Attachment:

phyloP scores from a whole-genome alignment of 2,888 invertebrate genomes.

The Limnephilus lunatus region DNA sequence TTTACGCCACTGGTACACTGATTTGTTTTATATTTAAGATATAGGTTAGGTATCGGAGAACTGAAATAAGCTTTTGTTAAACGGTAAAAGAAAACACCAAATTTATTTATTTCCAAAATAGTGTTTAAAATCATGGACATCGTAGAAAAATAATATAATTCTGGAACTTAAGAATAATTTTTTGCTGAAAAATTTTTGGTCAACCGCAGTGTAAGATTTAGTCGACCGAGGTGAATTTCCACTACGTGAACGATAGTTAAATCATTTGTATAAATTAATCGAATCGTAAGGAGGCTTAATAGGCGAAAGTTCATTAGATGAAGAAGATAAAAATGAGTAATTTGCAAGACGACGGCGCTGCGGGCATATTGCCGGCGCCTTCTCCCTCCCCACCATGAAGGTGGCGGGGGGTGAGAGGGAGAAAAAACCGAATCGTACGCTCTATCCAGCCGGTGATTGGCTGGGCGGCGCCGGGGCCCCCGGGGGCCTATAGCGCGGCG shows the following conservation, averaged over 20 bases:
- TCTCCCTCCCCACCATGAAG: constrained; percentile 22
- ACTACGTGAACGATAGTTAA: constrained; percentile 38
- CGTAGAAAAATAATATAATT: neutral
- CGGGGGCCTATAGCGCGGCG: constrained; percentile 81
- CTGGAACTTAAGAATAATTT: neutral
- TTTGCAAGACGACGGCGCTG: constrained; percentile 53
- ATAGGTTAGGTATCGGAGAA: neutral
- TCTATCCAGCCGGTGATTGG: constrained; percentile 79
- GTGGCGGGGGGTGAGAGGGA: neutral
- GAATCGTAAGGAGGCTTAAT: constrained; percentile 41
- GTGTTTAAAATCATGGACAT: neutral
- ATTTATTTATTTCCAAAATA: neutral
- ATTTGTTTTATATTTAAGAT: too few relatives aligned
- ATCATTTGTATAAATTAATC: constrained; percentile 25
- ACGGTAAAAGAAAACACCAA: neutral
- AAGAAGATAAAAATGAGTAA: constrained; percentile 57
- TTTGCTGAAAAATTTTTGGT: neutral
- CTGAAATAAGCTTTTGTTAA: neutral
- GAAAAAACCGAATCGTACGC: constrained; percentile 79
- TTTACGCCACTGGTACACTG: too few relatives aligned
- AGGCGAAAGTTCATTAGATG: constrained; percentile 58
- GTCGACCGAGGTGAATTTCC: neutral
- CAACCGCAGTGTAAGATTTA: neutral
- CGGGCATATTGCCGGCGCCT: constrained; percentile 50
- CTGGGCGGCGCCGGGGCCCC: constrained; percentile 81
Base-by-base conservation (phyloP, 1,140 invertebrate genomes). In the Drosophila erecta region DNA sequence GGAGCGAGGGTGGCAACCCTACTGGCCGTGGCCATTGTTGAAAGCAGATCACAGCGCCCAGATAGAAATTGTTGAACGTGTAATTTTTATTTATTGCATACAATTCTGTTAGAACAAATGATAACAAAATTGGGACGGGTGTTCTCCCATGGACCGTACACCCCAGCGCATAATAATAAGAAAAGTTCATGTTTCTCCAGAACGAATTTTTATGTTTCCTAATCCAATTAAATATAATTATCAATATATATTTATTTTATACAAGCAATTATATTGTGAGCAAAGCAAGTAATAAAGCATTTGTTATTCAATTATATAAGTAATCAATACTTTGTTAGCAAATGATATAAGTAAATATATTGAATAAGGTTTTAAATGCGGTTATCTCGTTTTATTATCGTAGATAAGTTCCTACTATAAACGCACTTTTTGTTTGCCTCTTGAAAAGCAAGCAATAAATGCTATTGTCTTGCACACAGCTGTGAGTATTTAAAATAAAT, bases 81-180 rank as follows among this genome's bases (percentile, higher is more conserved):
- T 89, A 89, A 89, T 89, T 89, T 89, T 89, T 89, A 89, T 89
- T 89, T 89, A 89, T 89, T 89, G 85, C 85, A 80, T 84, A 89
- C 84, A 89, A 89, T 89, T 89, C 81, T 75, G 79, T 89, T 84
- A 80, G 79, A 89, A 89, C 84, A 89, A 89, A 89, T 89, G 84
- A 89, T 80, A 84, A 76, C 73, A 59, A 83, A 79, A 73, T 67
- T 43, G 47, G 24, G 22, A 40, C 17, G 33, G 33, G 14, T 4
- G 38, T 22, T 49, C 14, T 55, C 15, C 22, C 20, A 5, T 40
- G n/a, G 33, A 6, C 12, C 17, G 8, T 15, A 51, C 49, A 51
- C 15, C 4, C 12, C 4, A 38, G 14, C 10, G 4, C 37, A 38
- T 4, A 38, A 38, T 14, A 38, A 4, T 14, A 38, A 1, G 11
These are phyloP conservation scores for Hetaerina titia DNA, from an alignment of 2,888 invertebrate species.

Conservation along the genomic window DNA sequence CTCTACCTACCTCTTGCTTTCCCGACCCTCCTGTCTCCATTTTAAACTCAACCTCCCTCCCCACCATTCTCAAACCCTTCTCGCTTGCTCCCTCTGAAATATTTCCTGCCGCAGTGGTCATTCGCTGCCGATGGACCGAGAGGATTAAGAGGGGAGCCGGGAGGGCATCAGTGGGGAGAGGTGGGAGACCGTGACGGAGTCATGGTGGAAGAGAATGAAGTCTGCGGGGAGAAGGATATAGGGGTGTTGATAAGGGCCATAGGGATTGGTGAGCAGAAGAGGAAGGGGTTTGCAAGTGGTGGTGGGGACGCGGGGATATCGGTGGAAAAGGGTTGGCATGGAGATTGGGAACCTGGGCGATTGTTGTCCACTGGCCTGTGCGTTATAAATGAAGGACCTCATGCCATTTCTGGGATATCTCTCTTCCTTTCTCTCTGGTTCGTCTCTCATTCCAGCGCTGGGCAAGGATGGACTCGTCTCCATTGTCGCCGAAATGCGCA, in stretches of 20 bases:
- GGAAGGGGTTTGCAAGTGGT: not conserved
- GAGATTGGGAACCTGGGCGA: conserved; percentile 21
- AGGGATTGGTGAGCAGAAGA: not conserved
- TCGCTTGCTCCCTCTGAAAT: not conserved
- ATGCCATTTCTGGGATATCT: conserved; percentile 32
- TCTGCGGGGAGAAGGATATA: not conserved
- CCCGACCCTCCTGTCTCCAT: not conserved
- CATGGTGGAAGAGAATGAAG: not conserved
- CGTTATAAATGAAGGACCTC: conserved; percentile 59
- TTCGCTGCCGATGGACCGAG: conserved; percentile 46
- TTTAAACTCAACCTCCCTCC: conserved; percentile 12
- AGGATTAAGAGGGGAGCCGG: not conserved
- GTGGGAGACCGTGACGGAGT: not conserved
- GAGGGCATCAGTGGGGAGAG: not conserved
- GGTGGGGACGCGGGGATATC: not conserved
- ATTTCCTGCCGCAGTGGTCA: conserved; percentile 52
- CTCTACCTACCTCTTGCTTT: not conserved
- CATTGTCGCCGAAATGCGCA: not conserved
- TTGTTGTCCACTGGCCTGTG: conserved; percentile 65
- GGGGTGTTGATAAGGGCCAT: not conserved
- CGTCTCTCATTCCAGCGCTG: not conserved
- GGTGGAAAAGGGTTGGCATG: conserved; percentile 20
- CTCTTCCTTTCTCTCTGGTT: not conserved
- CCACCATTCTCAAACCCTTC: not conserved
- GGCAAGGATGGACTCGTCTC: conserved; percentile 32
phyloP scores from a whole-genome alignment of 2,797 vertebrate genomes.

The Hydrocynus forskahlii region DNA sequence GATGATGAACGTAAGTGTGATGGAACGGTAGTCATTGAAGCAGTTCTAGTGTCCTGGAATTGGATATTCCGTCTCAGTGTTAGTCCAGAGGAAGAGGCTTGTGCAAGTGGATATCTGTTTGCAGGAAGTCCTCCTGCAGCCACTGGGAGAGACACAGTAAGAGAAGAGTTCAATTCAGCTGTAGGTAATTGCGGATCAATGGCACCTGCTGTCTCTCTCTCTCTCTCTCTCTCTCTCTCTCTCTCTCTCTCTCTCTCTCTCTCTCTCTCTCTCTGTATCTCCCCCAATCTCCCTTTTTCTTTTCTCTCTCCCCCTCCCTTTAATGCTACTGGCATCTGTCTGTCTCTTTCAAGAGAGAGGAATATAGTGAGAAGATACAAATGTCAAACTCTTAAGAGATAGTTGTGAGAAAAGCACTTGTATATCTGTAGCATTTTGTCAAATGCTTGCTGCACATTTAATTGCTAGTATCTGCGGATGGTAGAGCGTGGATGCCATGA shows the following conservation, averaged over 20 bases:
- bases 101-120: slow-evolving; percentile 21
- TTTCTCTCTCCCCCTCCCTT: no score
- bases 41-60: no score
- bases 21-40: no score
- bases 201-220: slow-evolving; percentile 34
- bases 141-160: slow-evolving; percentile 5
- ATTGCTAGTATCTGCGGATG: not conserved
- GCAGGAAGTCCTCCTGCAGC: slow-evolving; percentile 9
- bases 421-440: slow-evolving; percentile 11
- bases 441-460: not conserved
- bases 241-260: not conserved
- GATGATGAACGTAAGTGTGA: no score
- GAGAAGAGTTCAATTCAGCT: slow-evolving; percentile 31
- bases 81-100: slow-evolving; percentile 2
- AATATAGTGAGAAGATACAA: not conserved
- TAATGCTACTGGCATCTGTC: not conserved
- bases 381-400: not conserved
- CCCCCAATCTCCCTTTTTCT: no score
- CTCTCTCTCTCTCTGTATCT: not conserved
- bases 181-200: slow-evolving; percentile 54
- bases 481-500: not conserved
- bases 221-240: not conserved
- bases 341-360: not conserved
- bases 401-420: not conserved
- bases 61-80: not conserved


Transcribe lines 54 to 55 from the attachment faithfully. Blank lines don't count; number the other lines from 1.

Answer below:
- GAGGGCATCAGTGGGGAGAG: not conserved
- GGTGGGGACGCGGGGATATC: not conserved